The Kenya Pipeline Company (KPC) has cautioned about the growth of Tanzania as an alternative importation route for petroleum products.
The company says higher costs associated with importing oil through the Northern Corridor could push Uganda and other landlocked countries to the Port of Dar-es-Salaam on the Central Corridor despite the Kenyan route being more efficient and competitive.
“The current supply logistics have made the cost of landing petroleum products in Kampala through the Northern Corridor Transit Route (NCTR) higher than the Central Corridor Transit Route (CCTR) road option by two per cent due to a reduction on freights and premium in the port of Dar-es-Salaam,” said KPC management in a risk analysis presented to the company’s board in May.
This has been complicated by recent plans by Uganda to sidestep Kenyan oil firms in importation of petroleum products as it seeks to lower the cost of fuel.
KPC said the governments of Uganda and Tanzania have been enhancing infrastructure of the Central Corridor to handle higher volumes.
“Business lost to that transit corridor would be difficult to recover if the supply route becomes efficient and remains competitive, which through market intelligence, Tanzania is focused on achieving,” said the brief.
Should Uganda manage to import a sizeable chunk of its fuel needs through Tanzania, KPC noted, it could lead to massive losses not only for the company but also for numerous businesses that are aligned to the Kenya petroleum pipeline and storage infrastructure.
“KPC’s revenue is on average Sh2.6 billion per month. The transit volumes account for 51 per cent of this revenue (due to exchange rate gains),” said the management.
“A loss in the transit business will result in loss of revenue and further impact ability to meet operational costs and financial obligations.”
The brief cautioned that the Kenya Ports Authority, the Kenya Revenue Authority and other service providers in the value chain will also lose revenue.
The firm added that loss of volumes that usually go to Uganda and other landlocked countries in the region would see Kenyans paying a higher pipeline tariff, which depends on volumes moved.
A 10 per cent reduction in transit volumes, according to KPC, could result in a five per cent increase in the tariff. The money that oil marketers pay to use the pipeline is passed on to consumers.
This means KPC could lose as much as Sh3 billion per year if the transit business reduced by 10 per cent.
In its appeal to the Presidency, KPC said it is imperative for Kenya to offer trade incentives for the Uganda market.
“These may include a dedicated pipeline and storage capacity allocation for the Uganda market and facilitating direct participation of the Uganda oil marketers in sourcing for petroleum products through the Northern Corridor Transit Route,” said the note.
Uganda’s parliament earlier this month passed a law to allow the Uganda National Oil Corporation to import fuel directly from suppliers, bypassing Kenya’s distribution chain.President Yoweri Museveni had complained that inefficiencies in Kenya’s import chain, largely because of brokerage during procurement, led to higher prices and supply disruptions.
“Transportation of transit petroleum products contributes to the ecosystem along the Northern Corridor, which would be adversely impacted by reduction in business from neighbouring countries,” said KPC.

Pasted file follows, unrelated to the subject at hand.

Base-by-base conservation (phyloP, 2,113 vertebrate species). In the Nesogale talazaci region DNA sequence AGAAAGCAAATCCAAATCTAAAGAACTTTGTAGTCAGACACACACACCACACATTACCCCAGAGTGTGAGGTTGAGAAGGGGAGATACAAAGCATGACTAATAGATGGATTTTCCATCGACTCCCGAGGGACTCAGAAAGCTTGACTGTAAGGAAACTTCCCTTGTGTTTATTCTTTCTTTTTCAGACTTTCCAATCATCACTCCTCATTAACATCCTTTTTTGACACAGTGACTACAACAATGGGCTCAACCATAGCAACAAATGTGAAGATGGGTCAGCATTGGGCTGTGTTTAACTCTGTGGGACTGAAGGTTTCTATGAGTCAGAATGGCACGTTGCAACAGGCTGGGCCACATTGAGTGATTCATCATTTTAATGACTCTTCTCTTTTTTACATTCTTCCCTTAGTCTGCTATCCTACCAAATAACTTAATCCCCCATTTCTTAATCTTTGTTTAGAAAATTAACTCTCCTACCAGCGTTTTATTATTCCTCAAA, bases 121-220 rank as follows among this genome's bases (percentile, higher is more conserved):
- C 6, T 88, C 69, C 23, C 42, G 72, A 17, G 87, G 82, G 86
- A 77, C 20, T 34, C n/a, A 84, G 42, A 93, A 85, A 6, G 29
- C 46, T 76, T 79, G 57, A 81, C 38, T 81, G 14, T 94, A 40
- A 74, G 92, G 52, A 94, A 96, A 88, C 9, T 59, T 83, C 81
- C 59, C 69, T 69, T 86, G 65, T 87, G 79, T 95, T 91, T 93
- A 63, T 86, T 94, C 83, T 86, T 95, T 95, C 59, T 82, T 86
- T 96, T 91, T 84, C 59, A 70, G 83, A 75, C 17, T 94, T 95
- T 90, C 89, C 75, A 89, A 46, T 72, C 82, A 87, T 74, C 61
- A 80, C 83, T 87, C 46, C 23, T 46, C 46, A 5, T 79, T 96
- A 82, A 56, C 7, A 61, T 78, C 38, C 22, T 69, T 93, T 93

Meanwhile, major oil marketing companies, through their lobby the Petroleum Institute of East Africa (PIEA), have said the government-to-government fuel importation deal has resolved some of the major issues that the industry had been going through.
Kenya got into a deal with Saudi Aramco, Emirates National Oil Company (Enoc) and Abu Dhabi National Oil Company (Adnoc) to supply fuel on credit as it sought to ease demand on the dollar and slow down the weakening of the shilling.
Reduced dollar demand
The arrangement was also aimed at addressing the security of supply of petroleum products after the oil marketing companies failed to get enough dollars to buy fuel.
Before the implementation of the G-to-G deal, oil firms used to pay importers in dollars to access their petroleum cargoes.
They currently pay in local currency, with the firms that have been nominated to handle the fuel locally by the international oil companies converting this money to dollars but over a six-month period, which the government says has reduced demand on the dollar.
The industry needed $500 million every month to import fuel.
“The government intervention has reduced demand of the US dollar which regularised security of supply of petroleum products as OMCs now access petroleum products in a timely manner using local currency,” said PIEA General Manager Wanjiku Manyara yesterday.
“It has also created an enabling business environment for oil marketing companies to guarantee security of supply of petroleum products to consumers in Kenya and the region, which is their core business as opposed to constantly addressing the challenges of the US dollar accessibility.”
Manyara said the government had since September last year started settling the Sh60 billion petroleum pump price stabilisation debt owed to oil marketers.
Opposition chief Raila Odinga has rubbished the deal, terming the arrangement a scam. Raila argued that the agreement had neither lowered the cost of fuel nor made the shilling stronger against the dollar.